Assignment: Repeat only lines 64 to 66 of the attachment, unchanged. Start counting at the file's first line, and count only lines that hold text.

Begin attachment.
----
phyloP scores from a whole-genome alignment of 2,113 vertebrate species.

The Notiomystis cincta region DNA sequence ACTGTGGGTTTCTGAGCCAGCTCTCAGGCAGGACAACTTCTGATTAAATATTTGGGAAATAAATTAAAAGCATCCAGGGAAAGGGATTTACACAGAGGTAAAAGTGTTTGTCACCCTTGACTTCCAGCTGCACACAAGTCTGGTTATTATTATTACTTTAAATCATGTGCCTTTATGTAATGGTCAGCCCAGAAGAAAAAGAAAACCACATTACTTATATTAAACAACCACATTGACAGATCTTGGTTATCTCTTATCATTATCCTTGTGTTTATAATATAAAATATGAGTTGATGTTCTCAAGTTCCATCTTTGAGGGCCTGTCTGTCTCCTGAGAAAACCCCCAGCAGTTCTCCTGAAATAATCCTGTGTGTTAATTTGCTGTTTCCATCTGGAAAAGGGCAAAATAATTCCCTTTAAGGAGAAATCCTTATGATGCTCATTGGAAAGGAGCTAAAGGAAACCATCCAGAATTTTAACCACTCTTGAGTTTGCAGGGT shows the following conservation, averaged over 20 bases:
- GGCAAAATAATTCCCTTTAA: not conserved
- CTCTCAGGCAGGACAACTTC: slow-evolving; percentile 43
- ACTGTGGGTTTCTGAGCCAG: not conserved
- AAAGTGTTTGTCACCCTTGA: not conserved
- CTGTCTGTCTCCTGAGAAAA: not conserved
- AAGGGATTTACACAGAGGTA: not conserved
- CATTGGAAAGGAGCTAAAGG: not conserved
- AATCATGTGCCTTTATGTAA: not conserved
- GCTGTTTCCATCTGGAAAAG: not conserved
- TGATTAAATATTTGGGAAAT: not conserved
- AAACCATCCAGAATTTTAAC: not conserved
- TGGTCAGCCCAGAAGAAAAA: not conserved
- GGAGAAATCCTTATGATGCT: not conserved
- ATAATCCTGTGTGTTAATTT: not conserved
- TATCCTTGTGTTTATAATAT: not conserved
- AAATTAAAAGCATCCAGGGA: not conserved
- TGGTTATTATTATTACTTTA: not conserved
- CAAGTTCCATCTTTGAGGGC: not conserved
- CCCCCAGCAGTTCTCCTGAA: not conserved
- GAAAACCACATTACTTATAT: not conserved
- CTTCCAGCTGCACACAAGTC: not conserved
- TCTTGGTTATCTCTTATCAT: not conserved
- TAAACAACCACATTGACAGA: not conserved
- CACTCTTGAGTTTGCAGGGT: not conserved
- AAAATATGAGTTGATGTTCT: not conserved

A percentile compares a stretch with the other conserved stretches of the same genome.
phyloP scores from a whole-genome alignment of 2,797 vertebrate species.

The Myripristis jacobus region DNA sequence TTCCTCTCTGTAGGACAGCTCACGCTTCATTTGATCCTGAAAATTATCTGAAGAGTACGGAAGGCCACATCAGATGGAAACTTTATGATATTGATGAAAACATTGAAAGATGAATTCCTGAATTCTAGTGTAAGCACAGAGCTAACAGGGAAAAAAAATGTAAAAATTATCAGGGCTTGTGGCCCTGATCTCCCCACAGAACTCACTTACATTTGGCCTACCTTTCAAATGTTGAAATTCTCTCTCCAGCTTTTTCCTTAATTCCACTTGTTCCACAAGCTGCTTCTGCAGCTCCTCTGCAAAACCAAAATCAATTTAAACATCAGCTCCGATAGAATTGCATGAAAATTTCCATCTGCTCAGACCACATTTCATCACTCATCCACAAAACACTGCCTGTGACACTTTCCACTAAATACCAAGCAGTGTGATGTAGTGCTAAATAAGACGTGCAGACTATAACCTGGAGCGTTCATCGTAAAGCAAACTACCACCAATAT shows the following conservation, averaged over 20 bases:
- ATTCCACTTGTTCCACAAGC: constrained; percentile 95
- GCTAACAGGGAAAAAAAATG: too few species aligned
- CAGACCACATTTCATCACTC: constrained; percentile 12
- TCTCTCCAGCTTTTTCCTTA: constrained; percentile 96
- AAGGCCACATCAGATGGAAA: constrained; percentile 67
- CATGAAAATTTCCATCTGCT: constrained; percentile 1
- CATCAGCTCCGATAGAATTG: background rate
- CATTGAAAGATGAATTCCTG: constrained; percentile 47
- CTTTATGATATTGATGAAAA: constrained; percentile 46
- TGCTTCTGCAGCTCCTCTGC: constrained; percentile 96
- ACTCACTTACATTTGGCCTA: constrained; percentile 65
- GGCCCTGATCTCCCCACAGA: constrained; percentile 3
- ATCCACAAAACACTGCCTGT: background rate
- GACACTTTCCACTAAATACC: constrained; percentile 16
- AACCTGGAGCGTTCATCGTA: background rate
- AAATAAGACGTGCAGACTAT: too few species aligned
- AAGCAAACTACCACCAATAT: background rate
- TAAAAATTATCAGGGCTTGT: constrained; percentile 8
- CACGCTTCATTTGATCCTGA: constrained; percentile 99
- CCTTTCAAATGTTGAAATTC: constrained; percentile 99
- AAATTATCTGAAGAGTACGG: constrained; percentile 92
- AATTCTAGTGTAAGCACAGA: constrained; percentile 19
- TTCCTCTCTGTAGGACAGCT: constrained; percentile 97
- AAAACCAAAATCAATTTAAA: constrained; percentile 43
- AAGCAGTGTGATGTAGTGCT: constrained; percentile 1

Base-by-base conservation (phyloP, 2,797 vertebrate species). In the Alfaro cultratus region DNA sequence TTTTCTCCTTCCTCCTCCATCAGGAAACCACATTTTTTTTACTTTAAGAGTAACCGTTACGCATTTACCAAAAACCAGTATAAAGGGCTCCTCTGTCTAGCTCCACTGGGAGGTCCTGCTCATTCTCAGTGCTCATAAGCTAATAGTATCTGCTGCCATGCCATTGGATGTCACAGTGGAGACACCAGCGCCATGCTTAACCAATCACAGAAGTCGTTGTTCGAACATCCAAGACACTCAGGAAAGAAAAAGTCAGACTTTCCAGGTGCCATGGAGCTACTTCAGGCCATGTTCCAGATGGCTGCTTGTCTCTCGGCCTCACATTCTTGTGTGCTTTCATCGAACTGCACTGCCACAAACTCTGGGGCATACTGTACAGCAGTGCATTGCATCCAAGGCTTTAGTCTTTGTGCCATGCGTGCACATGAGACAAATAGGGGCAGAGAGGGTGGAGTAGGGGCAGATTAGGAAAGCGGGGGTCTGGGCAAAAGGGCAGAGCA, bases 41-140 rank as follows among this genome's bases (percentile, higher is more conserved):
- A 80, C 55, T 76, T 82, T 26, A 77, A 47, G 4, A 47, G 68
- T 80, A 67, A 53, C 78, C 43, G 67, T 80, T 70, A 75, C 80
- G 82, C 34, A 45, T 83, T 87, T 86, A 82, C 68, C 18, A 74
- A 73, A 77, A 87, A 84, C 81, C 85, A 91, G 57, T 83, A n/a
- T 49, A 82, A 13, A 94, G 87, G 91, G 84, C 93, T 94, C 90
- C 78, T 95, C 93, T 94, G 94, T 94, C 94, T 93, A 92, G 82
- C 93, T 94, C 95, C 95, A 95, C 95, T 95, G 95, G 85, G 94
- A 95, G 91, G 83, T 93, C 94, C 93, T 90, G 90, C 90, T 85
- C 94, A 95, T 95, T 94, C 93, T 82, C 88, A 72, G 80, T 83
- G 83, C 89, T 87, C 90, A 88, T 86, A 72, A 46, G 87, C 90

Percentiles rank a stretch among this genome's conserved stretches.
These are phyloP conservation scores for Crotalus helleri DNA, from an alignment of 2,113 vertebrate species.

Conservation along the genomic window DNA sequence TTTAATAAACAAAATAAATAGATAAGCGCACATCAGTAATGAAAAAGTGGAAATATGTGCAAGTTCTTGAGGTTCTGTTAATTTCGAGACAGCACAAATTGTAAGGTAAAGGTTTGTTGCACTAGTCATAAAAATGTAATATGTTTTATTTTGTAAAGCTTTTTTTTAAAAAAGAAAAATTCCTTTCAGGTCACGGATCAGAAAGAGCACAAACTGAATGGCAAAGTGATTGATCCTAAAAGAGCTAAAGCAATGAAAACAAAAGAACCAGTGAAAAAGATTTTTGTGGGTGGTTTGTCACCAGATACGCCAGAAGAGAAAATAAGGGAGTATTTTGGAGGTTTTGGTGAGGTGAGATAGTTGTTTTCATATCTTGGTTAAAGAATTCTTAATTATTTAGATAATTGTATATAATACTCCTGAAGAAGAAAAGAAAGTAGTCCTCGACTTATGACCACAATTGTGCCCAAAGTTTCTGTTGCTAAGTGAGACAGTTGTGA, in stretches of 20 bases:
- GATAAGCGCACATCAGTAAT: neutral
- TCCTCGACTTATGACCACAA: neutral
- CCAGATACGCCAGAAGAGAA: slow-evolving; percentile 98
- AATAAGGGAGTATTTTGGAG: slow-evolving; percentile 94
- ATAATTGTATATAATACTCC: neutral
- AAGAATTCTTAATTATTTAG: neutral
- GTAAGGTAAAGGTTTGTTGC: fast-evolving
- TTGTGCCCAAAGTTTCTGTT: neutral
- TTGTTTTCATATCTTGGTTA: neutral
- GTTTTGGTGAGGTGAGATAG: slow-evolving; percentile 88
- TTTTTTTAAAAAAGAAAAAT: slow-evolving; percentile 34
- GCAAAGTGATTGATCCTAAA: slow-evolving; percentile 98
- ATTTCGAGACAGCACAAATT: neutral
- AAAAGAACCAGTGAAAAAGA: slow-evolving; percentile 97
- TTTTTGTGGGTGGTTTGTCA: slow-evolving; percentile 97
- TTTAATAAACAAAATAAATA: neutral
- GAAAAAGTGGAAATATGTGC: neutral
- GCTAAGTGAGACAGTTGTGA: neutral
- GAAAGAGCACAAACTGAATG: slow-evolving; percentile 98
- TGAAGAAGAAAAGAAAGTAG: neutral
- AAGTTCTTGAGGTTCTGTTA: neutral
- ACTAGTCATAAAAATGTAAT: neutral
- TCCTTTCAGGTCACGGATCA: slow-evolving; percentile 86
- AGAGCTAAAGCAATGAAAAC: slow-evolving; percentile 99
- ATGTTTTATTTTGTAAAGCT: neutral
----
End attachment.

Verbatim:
- A 95, G 91, G 83, T 93, C 94, C 93, T 90, G 90, C 90, T 85
- C 94, A 95, T 95, T 94, C 93, T 82, C 88, A 72, G 80, T 83
- G 83, C 89, T 87, C 90, A 88, T 86, A 72, A 46, G 87, C 90